6 Famous Outlaws of the Wild, Wild West


Belle Starr

Belle Starr
Belle Starr, sitting side saddle and sporting a pearl handled revolver, stares down one of the Roeder brothers, who were photographers in Fort Smith, Arkansas. On the horse beside her is Deputy U.S. Marshal Benjamin Tyner Hughes who, along with Deputy U.S. Marshal Charles Barnhill, arrested her in May of 1886 at Younger's Bend, Oklahoma, where she would later be murdered. Wikimedia Commons

Was Belle Starr really the "Queen of Outlaws," the "female Jesse James," the "Bandit Queen," "the Petticoat Terror of the Plains"? For more than 100 years, books and movies have stoked the legend of her outlaw life.

Myra Maybelle Shirley was born in Missouri in or around 1848. At the Carthage Female Academy, she mastered reading, spelling, grammar, arithmetic, deportment, Greek, Latin, Hebrew and piano. Her parents were wealthy and prominent denizens of Carthage, Missouri where they ran a hotel. But then the U.S. Civil War unleashed chaos. In its wake Maybelle moved to Dallas, Texas, where she wed a Confederate vet named Jim Reed, who made a career out of armed robbery. Together they had a daughter named Pearl and a boy named Eddie. The occupational hazards of Jim's work earned him an early death and Myra, who had re-dubbed herself Belle, eventually found refuge in Indian Territory (now Oklahoma) where she married a man named Sam Starr.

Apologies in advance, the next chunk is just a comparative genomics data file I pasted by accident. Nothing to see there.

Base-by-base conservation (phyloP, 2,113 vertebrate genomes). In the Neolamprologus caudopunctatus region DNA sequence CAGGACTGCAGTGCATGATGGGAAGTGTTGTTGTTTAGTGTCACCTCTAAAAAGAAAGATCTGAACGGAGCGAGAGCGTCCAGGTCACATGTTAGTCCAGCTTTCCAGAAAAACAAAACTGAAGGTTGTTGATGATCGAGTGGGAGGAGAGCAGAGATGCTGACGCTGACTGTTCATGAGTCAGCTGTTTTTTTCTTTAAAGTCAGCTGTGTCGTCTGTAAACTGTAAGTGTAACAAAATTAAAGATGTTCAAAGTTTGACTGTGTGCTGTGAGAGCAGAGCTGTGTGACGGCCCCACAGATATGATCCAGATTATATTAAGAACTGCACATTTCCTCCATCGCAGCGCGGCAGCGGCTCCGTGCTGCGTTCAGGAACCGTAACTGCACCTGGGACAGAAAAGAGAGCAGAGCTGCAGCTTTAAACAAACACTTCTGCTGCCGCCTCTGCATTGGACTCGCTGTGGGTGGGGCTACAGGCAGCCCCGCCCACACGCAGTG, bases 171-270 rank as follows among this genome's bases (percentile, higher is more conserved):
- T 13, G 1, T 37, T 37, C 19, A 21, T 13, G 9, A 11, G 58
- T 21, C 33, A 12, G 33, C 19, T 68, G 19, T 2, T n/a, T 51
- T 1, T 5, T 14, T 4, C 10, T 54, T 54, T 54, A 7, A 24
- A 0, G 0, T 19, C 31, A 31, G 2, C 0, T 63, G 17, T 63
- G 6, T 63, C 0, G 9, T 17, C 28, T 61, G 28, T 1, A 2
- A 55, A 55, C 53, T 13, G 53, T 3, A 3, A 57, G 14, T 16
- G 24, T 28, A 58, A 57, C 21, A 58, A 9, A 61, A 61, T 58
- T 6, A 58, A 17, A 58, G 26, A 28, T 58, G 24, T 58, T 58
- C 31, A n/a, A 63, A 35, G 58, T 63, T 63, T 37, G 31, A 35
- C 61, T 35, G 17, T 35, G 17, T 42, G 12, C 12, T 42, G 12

Belle and Sam were arrested twice for horse-thieving and Belle served time in Detroit. Later, after Sam and a lawman killed each other in a gunfight, Belle successfully proposed to Sam's adopted brother, Jim July Starr, who was 15 years her junior. Jim July was part Cherokee and together they farmed land in Oklahoma's Indian Territory. Belle was 41 in the winter of 1889, when she was blasted off her horse by a shotgun. Whoever pulled the trigger did so again at close range to make sure she was dead. Her murderer was never caught and nobody has ever learned why she died.